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Geography: Dakota Prairie Grasslands

Energy development in the Great Plains

Science Spotlights Posted on: August 09, 2019
Major United States energy sources - fossil fuels (coal, oil, natural gas), biofuels (ethanol), and wind - are concentrated in grassland ecosystems of the Great Plains. We aim to provide syntheses of potential ecological effects of energy development and production on grassland systems and identify opportunities to mitigate these effects during the planning, construction, and production phases by using informed methodology and improved technology. 

America's Grasslands - audiovisual presentation

Documents and Media Posted on: June 14, 2019
The National Grassland Council has prepared an audiovisual presentation about the history and value of our National Grasslands. GSD Research Ecologist Jackie Ott, Rapid City and member of the National Grassland Council, helped to prepare the presentation which she narrates. The presentation takes 10 minutes and is a fascinating account of the homesteading period, 1930’s Dust Bowl, formation of the national grasslands, and their current multiple uses and contributions to the national economy. Document Type: Presentations

Region 1 National Forests

Pages Posted on: February 26, 2019
The Region 1 (Northern Region) website can be found here. Documents detailing forest habitat types of Montana and Idaho can be found here.

Warming and Warnings: Assessing Climate Change Vulnerability in the Rocky Mountain Region

Documents and Media Posted on: July 26, 2018
This special Science You Can Use Bulletin is a companion to the recently published general technical report addressing climate change vulnerability in the Rocky Mountain Region. Document Type: Other Documents

Recreating in color: Promoting ethnic diversity on public lands

Documents and Media Posted on: May 30, 2018
Recent studies of the Forest Service’s National Visitor Use Monitoring (NVUM) data show a wide disparity in racial and ethnic use of national forests. Researchers at the Rocky Mountain Research Station in Fort Collins, Colorado, are studying NVUM numbers systematically and hope that their research will help National Forest System staff to encourage different racial and ethnic groups to connect with public natural lands. Document Type: Other Documents

Seeing red: New tools for mapping and understanding fire severity

Pages Posted on: May 14, 2018
Large, severe fires are ecologically and socially important because they have lasting effects on vegetation and soils, can potentially threaten people and property, and can be costly to manage. The goals of the Fire Severity Mapping Project(FIRESEV), which covers lands in the continental western United States, are to understand where and why fires burn severely, and to give fire managers, fire ecologists, and natural resource managers tools to assess severity before, during, and after a wildfire. FIRESEV has produced a suite of tools for a wide range of fire management applications, including real-time forecasts and assessments in wildfire situations, post-wildfire rehabilitation efforts, and long-term planning.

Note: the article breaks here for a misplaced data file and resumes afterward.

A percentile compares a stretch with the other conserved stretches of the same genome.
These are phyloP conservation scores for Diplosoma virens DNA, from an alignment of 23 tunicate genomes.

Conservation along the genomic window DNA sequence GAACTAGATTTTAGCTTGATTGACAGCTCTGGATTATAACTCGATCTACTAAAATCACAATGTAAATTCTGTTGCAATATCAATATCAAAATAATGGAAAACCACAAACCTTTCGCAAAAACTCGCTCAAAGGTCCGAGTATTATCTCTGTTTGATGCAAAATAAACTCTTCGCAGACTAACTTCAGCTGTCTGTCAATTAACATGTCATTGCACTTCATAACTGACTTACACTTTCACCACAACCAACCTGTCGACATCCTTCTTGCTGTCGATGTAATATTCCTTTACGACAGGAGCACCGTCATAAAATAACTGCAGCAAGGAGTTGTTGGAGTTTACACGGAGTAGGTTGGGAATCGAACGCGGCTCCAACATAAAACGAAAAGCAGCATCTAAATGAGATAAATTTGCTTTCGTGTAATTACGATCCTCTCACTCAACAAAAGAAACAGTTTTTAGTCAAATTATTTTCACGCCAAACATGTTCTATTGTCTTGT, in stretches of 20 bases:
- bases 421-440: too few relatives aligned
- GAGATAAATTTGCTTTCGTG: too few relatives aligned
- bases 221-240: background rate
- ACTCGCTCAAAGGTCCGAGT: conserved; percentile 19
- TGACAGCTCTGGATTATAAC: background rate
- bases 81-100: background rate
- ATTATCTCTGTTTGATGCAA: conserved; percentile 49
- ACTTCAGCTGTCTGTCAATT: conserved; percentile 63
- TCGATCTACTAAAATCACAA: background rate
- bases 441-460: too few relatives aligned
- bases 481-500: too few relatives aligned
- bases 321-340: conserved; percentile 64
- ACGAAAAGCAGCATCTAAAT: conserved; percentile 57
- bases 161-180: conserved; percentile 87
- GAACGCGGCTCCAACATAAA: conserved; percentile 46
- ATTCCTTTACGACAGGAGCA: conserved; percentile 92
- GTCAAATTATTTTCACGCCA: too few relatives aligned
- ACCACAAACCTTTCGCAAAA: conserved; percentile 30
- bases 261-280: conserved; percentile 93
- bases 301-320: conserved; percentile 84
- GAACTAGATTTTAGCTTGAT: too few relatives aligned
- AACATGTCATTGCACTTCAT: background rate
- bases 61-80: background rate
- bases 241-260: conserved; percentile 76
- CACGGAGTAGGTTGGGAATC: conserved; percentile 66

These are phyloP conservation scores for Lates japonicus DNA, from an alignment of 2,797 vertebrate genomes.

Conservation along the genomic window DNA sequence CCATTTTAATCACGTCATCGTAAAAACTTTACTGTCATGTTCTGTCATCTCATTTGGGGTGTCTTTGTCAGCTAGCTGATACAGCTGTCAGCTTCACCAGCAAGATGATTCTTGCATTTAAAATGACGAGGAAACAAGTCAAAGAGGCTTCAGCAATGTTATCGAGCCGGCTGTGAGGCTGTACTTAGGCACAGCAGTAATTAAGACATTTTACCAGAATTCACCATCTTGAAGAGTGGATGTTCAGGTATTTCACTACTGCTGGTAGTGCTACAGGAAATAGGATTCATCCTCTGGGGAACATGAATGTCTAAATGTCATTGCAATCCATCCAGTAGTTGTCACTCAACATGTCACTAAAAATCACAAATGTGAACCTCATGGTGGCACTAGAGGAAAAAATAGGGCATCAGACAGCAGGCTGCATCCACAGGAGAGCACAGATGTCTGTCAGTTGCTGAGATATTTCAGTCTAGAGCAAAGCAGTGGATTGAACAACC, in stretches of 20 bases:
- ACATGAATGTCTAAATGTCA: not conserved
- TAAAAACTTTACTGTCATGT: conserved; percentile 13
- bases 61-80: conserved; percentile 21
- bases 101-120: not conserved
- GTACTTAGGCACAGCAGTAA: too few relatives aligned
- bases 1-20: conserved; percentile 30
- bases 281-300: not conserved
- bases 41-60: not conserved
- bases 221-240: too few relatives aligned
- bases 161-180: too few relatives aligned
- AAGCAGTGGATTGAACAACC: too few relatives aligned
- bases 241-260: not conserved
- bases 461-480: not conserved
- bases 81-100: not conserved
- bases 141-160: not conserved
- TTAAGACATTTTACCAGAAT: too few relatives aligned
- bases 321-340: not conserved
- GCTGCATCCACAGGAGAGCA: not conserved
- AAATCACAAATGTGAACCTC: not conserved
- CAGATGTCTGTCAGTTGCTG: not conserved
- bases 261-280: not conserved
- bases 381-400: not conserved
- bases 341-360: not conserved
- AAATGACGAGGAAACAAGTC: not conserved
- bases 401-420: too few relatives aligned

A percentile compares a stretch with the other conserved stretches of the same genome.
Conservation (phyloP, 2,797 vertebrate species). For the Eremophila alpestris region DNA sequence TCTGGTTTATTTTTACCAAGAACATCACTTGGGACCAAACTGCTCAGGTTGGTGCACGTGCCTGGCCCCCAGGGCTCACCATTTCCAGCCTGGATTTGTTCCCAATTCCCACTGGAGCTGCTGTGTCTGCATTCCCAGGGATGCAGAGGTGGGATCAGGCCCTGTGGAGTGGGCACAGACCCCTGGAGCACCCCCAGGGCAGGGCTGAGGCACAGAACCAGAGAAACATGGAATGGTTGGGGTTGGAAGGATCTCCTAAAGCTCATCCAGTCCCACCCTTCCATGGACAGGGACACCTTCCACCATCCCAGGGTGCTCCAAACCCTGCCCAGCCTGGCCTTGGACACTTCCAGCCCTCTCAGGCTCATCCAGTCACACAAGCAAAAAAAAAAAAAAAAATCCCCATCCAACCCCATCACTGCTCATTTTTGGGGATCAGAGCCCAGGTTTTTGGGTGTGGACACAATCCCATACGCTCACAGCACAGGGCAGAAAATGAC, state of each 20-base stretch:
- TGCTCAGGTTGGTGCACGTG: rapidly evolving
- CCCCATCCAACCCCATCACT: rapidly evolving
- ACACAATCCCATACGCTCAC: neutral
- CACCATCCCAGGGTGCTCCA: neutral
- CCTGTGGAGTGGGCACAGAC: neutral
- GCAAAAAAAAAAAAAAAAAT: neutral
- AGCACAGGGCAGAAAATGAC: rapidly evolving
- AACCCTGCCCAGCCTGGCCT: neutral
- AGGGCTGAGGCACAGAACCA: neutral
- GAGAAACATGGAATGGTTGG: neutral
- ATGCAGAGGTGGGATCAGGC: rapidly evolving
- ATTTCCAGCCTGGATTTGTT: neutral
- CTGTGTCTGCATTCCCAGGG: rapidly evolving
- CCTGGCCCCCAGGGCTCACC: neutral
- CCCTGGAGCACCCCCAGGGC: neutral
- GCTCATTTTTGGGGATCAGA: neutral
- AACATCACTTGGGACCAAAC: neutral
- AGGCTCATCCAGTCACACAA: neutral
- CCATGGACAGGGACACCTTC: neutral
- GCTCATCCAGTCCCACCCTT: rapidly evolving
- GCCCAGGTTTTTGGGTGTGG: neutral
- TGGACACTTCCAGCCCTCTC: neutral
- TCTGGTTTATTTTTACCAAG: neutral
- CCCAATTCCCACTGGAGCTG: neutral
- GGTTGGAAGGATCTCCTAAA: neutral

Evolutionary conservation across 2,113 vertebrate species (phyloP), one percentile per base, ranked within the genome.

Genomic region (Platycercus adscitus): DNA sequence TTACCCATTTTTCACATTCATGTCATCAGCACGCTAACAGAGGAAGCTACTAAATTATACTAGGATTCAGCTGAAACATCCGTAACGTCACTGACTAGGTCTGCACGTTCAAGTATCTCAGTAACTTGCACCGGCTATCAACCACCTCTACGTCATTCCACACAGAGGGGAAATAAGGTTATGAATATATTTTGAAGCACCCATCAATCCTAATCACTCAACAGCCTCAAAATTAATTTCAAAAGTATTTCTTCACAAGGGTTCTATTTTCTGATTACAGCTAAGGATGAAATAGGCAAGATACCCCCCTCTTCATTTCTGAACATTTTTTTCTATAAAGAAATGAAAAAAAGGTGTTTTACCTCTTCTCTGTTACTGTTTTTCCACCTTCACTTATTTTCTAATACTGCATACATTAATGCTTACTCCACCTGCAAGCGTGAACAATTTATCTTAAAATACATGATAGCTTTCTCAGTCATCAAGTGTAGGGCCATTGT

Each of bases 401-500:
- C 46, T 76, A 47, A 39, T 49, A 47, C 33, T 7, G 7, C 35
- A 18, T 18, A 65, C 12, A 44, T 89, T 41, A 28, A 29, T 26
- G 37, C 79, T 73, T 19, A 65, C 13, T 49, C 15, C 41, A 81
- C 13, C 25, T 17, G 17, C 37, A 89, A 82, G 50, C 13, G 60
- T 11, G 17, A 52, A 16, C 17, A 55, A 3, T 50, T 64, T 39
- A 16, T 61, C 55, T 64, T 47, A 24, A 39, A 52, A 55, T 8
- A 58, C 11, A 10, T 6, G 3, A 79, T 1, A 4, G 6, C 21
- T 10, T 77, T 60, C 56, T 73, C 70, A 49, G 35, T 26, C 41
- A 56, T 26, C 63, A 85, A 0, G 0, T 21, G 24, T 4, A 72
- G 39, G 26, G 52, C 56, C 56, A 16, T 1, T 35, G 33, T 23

Where's the beef? Predicting the effects of climate change on cattle production in western U.S. rangelands

Pages Posted on: March 01, 2018
Matt Reeves, a research economist with the USFS Rocky Mountain Research Station, along with collaborators, have been trying to understand the impacts of climate change and what they might mean for cattle numbers and operations. A model was developed that uses projections of temperatures and precipitation conditions across western rangelands to model the future vulnerability of cattle production to warmer, drier and more variable conditions.

National forest climate change maps: your guide to the future

Projects Posted on: April 17, 2017
The National Forest Climate Change Maps project was developed to meet the need of National Forest managers for information on projected climate changes at a scale relevant to decision making processes, including Forest Plans.  The maps use state-of-the-art science and are available for every National Forest in the contiguous United States with relevant data coverage. Currently, the map sets include variables related to precipitation, air temperature, snow (including April 1 snow-water equivalent (SWE) and snow residence time), and stream flow.

Stream water quality after a fire

Projects Posted on: April 07, 2017
Wildland fires in the arid west create a cause for concern for many inhabitants and an area of interest for researchers. Wildfires dramatically change watersheds, yielding floods and debris flows that endanger water supplies, human lives, and valuable fish habitats.

National flow gage gap analysis

Projects Posted on: March 16, 2017
Flow gages* record discharge in streams and rivers across the U.S. but the extent and adequacy of this monitoring network relative to USFS lands has not been documented. To address that deficiency, the medium resolution National Hydrography Layer was used with gage location information from the National Water Information System to describe the monitoring network and how it has changed through time.

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